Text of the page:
North America Sheet V The North West and Michigan Territories. North America Parts of Wisconsin and Michigan. Sheet V.
1833 (dated) and 1848 (undated)
26.5 x 16 in (67.31 x 40.64 cm)
1 : 1770000
A scarce and important set of 2 maps issued by the S.D.U.K. in 1833 and 1848 depict Lake Michigan, the second largest of the five Great Lakes, and the only one that lies entirely within the United States. This pair of maps, centered on Lake Michigan, cover the surrounding region including the states of Michigan and Wisconsin.
The first map, issued in 1833, covers the Huron or Northwest Territory (modern day Wisconsin) and the Michigan Territory (modern day Michigan) along with parts of northern Illinois. The map depicts territories and counties in outline color. Lake Michigan is slightly malformed and distended on the vertical axis. The map names several Indian tribes, including the Ottawa and the Chippeway. The Bad Axe River is also identified. It was near the mouth of the Bad Axe River that the Bad Axe Massacre or the Battle of Bad Axe was fought at the end of the Black Hawk War in 1832, one year before this map was issued.
The Black Hawk War was a battle fought between the United States state militia and the Native American tribes Sauk and Fox. The leader of the Native American tribes was a Sauk warrior Black Hawk, who hoped to resettle on the land that was ceded to the United States in a disputed 1804 treaty. The Bad Axe Massacre took place as an aftermath to the Battle of Wisconsin. In this historic last stand, a mere 60 Sauk warriors held off over 700 U.S. regulars and militia under the command of Henry Dodge while the Indian women and children crossed the river to safety. At dawn the Sauk chief Neapope, concealed in a tree, verbally offered to negotiate surrender. The U.S. soldiers, lacking an interpreter, ignored his plea. Fleeing the aftermath of the Battle of Wisconsin Heights the remaining Sauk, mostly women and children, were cornered near the mouth of Bad Axe River and slaughtered. The war is most remembered for giving young Abraham Lincoln his brief military service.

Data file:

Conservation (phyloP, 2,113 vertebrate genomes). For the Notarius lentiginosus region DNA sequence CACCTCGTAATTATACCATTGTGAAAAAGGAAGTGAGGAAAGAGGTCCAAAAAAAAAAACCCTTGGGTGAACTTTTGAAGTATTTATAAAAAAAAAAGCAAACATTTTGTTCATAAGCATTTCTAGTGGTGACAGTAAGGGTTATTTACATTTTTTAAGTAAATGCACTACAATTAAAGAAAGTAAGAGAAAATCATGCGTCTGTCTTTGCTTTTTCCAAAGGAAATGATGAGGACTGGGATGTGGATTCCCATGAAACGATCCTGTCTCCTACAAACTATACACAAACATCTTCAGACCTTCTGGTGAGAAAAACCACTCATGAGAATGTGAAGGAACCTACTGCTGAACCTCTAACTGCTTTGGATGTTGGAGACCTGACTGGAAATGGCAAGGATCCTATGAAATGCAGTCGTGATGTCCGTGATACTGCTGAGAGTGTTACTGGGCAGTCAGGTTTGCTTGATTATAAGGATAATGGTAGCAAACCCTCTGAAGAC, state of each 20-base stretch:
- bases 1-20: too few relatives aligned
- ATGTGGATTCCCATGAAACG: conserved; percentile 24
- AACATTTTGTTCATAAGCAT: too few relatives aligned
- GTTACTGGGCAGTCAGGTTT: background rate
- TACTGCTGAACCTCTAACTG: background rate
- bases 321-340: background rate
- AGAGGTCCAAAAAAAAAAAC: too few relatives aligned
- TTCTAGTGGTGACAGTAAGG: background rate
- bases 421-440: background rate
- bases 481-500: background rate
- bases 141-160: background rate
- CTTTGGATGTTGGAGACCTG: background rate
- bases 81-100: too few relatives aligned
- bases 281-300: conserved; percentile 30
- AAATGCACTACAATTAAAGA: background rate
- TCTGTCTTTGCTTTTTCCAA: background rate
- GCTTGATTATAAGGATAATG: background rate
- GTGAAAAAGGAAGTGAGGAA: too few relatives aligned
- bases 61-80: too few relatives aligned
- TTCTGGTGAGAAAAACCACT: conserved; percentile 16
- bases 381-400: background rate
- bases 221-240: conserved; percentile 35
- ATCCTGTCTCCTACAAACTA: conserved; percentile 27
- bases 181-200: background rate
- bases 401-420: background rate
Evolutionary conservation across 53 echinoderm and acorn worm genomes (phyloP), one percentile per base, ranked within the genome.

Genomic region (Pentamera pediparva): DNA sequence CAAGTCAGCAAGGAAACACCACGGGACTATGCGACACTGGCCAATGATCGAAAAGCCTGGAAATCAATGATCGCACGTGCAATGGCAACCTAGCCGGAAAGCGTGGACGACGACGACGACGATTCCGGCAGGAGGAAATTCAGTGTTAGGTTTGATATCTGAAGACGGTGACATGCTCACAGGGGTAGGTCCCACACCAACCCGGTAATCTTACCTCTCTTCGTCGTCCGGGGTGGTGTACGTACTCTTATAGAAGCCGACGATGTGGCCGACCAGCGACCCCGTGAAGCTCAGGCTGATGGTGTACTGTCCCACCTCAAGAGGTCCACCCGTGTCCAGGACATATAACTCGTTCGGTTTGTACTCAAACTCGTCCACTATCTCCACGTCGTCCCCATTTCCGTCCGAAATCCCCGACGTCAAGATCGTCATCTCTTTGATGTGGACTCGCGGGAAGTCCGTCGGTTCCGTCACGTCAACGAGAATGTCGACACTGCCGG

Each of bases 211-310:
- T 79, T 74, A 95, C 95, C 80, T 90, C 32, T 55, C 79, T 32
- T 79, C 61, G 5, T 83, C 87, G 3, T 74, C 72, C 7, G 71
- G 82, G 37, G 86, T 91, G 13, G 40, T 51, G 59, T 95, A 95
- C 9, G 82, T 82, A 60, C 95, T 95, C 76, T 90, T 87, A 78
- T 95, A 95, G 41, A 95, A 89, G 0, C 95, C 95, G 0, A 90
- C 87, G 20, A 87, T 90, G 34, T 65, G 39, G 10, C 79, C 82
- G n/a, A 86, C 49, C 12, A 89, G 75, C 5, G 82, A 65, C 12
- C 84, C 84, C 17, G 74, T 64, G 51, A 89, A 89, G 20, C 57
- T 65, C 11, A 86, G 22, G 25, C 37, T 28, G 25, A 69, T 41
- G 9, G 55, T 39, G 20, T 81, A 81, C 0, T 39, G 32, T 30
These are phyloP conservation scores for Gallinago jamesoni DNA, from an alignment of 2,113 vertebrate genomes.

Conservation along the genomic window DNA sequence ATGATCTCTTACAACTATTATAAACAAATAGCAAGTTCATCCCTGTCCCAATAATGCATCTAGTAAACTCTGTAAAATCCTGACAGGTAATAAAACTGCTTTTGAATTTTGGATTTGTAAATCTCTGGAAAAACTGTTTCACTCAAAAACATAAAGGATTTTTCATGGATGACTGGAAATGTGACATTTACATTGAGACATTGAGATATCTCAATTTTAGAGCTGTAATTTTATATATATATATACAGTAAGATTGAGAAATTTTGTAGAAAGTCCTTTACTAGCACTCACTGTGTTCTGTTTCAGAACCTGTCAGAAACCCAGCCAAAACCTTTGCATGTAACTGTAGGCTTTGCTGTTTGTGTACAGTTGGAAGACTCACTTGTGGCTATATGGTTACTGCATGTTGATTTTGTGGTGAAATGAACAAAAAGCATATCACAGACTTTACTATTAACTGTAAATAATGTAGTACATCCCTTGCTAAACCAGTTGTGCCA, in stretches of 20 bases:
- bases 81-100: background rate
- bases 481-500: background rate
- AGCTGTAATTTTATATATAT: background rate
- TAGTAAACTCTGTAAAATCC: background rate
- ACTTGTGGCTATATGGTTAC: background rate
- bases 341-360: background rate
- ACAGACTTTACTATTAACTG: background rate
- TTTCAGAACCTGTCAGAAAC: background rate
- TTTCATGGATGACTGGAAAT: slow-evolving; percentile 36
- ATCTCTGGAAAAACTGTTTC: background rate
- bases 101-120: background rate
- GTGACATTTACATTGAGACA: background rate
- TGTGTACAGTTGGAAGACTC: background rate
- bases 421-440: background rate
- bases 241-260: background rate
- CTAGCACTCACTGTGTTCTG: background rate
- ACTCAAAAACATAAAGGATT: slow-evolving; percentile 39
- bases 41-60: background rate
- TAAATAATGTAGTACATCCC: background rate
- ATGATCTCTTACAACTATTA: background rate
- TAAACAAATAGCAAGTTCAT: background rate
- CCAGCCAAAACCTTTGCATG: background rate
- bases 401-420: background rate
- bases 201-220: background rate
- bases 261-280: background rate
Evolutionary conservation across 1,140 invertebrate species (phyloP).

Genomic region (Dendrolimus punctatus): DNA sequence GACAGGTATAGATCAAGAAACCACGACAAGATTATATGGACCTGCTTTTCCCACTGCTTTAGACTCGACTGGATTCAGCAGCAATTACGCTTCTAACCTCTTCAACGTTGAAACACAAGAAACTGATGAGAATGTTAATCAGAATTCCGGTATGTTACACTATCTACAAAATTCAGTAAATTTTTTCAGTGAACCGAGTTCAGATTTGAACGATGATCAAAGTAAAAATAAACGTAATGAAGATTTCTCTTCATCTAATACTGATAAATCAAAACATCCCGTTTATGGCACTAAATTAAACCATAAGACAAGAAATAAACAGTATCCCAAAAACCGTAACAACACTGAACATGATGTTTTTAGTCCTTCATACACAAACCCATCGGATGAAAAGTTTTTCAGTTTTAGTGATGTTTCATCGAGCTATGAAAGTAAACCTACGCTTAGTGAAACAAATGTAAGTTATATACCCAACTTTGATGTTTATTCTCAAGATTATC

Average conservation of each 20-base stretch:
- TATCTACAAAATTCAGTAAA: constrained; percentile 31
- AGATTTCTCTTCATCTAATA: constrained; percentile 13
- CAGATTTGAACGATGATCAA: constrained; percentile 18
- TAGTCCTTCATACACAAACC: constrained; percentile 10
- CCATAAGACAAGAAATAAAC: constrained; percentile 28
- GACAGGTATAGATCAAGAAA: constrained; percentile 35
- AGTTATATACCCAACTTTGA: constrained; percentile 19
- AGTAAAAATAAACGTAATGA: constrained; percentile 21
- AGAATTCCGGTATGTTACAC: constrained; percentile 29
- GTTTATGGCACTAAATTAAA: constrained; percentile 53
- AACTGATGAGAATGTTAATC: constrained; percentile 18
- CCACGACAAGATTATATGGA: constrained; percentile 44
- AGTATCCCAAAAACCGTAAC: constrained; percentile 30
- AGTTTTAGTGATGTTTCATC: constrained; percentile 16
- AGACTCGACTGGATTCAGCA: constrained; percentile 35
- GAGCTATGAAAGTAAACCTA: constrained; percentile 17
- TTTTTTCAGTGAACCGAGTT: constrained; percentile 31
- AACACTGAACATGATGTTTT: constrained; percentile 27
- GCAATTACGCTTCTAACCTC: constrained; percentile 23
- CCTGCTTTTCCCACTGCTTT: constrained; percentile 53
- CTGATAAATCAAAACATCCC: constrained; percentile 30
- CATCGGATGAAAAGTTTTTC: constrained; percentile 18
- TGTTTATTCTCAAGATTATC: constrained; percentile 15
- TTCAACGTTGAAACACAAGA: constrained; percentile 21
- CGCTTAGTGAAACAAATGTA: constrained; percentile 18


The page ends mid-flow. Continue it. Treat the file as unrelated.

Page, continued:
The second map, issued in 1848 covers from Court Oureilles Lake in Wisconsin to Monroe County in Michigan. The two original counties of Wisconsin, Brown and Crawford, which covered most of eastern Wisconsin, are noted. This map is color coded according to states with counties outlined in color. The form of Lake Michigan has here been corrected.
The 1833 edition was published by Baldwin and Cradock of Paternoster Row, while the 1848 edition was published by Charles Knight of 22 Ludgate Street. Both maps were published for the Society for the Diffusion of Useful Knowledge, or S.D.U.K. The 1848 edition was most likely the last edition of the S.D.U.K. atlas to be published before the society formally closed its doors in 1848. Subsequent reissues of the S.D.U.K. atlas were printed well into the 1870s by Chapman and Hall, who acquired the original plates.